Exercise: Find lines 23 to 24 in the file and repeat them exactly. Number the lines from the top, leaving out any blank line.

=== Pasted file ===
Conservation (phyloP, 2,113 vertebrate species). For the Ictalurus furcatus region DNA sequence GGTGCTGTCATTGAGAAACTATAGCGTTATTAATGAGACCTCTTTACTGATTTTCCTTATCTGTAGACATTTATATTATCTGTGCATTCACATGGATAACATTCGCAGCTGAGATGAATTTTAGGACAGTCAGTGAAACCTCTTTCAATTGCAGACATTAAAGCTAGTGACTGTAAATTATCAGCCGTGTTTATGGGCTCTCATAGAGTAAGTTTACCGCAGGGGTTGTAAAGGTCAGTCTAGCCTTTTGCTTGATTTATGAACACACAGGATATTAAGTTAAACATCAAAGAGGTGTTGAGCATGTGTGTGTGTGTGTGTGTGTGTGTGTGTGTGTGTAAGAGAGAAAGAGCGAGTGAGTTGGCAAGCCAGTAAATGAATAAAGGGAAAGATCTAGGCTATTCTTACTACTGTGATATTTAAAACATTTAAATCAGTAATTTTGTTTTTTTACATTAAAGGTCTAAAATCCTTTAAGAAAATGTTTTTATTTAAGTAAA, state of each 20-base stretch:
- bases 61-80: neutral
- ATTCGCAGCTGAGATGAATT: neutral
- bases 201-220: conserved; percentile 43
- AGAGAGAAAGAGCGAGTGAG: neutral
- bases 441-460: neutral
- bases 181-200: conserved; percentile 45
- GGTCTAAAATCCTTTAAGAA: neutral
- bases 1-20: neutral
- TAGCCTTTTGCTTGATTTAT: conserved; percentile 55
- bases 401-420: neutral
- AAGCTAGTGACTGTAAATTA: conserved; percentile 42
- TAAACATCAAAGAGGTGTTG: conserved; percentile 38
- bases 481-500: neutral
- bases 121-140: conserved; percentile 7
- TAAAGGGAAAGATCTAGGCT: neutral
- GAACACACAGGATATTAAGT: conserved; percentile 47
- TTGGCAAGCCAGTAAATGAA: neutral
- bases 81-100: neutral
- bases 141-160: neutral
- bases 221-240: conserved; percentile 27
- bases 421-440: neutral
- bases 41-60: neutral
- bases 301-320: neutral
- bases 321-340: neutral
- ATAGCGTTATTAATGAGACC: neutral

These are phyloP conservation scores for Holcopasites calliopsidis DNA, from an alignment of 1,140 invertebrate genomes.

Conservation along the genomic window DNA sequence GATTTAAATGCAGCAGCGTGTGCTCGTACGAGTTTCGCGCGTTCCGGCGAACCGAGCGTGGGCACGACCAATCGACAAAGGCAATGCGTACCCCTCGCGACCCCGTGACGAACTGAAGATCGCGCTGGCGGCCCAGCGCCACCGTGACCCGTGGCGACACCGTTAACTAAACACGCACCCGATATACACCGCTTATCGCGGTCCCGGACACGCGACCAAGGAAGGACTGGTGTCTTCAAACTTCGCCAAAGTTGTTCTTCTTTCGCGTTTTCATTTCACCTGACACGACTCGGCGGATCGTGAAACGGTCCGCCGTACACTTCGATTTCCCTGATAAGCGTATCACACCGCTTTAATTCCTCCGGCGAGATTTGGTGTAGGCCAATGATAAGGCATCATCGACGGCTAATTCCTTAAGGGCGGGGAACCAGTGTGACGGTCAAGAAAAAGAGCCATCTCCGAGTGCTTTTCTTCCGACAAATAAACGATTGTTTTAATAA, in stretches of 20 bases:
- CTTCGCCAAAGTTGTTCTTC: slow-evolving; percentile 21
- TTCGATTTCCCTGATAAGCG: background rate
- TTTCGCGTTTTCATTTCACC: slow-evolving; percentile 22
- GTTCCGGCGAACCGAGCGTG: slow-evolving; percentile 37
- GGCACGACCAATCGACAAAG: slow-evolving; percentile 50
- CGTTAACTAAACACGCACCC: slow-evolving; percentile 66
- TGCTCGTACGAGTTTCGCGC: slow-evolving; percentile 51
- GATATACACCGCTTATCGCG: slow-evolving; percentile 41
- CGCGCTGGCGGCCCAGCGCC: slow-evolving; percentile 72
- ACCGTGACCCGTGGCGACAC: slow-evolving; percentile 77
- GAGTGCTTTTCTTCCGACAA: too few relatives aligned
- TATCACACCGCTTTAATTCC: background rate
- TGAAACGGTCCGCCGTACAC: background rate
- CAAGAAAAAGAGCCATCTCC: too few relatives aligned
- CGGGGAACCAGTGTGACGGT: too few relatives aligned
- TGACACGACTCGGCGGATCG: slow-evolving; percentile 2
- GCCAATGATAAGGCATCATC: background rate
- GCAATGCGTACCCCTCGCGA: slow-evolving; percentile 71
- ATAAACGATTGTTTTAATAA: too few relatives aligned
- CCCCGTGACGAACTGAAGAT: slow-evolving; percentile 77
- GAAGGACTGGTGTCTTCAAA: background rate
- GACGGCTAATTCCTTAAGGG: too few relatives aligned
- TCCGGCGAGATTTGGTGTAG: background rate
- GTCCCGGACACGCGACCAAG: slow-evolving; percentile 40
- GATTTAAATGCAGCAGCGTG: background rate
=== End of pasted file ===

- bases 41-60: neutral
- bases 301-320: neutral